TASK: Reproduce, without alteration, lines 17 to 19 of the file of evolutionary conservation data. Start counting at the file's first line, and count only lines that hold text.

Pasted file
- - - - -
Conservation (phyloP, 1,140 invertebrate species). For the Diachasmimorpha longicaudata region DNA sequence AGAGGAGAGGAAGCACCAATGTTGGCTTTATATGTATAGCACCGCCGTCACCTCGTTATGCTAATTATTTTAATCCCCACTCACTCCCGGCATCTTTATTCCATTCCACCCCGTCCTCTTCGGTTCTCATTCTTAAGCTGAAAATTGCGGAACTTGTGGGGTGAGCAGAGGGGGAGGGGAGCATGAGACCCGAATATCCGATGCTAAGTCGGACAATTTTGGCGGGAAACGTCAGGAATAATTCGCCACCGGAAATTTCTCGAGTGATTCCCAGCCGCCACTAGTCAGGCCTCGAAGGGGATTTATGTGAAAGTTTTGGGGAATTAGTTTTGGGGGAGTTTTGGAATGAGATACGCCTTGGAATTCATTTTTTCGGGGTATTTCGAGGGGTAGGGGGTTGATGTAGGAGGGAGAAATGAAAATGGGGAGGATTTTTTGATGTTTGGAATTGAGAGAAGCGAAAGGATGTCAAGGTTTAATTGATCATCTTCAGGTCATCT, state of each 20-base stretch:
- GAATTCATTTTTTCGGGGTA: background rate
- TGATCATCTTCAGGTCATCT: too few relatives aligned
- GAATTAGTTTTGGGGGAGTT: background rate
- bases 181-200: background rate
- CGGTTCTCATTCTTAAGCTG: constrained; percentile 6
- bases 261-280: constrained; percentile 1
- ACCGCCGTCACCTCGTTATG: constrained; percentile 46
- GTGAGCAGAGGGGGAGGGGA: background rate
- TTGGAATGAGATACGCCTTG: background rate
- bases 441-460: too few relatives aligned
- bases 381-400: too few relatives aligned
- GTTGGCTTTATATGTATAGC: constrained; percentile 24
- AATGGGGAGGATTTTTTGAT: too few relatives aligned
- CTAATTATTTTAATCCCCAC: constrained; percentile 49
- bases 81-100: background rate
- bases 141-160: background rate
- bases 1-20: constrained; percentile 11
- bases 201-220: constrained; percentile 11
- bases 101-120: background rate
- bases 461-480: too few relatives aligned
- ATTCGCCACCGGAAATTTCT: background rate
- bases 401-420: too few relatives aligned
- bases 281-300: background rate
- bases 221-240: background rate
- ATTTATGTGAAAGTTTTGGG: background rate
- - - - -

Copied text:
- bases 141-160: background rate
- bases 1-20: constrained; percentile 11
- bases 201-220: constrained; percentile 11